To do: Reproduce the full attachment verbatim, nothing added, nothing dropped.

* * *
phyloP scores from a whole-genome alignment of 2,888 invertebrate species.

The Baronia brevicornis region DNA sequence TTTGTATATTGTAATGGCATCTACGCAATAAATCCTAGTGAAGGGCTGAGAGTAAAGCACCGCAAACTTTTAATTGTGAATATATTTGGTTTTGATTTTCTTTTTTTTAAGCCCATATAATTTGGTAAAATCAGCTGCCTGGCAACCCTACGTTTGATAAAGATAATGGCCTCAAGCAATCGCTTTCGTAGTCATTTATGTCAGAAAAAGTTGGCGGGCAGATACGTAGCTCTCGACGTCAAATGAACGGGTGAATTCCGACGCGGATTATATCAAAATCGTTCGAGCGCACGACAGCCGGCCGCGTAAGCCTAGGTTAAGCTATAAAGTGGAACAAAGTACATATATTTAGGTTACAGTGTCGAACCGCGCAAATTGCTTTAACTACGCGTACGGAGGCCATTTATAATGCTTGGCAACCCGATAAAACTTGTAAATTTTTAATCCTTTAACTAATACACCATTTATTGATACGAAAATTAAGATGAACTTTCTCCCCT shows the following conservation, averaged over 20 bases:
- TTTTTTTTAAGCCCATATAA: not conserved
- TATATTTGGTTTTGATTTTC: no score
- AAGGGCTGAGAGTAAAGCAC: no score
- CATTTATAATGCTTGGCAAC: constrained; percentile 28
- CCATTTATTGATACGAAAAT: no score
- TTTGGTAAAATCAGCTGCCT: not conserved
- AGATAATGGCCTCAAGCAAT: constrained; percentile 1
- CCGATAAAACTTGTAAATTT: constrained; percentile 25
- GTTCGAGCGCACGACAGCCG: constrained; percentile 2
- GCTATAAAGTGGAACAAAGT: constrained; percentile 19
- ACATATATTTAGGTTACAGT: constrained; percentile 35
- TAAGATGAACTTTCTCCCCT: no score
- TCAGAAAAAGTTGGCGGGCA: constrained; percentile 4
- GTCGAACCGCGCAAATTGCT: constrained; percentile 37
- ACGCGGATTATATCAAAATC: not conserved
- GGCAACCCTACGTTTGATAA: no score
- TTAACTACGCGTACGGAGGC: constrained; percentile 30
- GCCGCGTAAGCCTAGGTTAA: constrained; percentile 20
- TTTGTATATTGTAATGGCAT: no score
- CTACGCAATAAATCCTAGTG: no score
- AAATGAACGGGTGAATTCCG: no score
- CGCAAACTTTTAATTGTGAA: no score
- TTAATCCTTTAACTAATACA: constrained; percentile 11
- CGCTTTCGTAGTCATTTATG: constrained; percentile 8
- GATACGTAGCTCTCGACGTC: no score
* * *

phyloP scores from a whole-genome alignment of 2,888 invertebrate species.

The Baronia brevicornis region DNA sequence TTTGTATATTGTAATGGCATCTACGCAATAAATCCTAGTGAAGGGCTGAGAGTAAAGCACCGCAAACTTTTAATTGTGAATATATTTGGTTTTGATTTTCTTTTTTTTAAGCCCATATAATTTGGTAAAATCAGCTGCCTGGCAACCCTACGTTTGATAAAGATAATGGCCTCAAGCAATCGCTTTCGTAGTCATTTATGTCAGAAAAAGTTGGCGGGCAGATACGTAGCTCTCGACGTCAAATGAACGGGTGAATTCCGACGCGGATTATATCAAAATCGTTCGAGCGCACGACAGCCGGCCGCGTAAGCCTAGGTTAAGCTATAAAGTGGAACAAAGTACATATATTTAGGTTACAGTGTCGAACCGCGCAAATTGCTTTAACTACGCGTACGGAGGCCATTTATAATGCTTGGCAACCCGATAAAACTTGTAAATTTTTAATCCTTTAACTAATACACCATTTATTGATACGAAAATTAAGATGAACTTTCTCCCCT shows the following conservation, averaged over 20 bases:
- TTTTTTTTAAGCCCATATAA: not conserved
- TATATTTGGTTTTGATTTTC: no score
- AAGGGCTGAGAGTAAAGCAC: no score
- CATTTATAATGCTTGGCAAC: constrained; percentile 28
- CCATTTATTGATACGAAAAT: no score
- TTTGGTAAAATCAGCTGCCT: not conserved
- AGATAATGGCCTCAAGCAAT: constrained; percentile 1
- CCGATAAAACTTGTAAATTT: constrained; percentile 25
- GTTCGAGCGCACGACAGCCG: constrained; percentile 2
- GCTATAAAGTGGAACAAAGT: constrained; percentile 19
- ACATATATTTAGGTTACAGT: constrained; percentile 35
- TAAGATGAACTTTCTCCCCT: no score
- TCAGAAAAAGTTGGCGGGCA: constrained; percentile 4
- GTCGAACCGCGCAAATTGCT: constrained; percentile 37
- ACGCGGATTATATCAAAATC: not conserved
- GGCAACCCTACGTTTGATAA: no score
- TTAACTACGCGTACGGAGGC: constrained; percentile 30
- GCCGCGTAAGCCTAGGTTAA: constrained; percentile 20
- TTTGTATATTGTAATGGCAT: no score
- CTACGCAATAAATCCTAGTG: no score
- AAATGAACGGGTGAATTCCG: no score
- CGCAAACTTTTAATTGTGAA: no score
- TTAATCCTTTAACTAATACA: constrained; percentile 11
- CGCTTTCGTAGTCATTTATG: constrained; percentile 8
- GATACGTAGCTCTCGACGTC: no score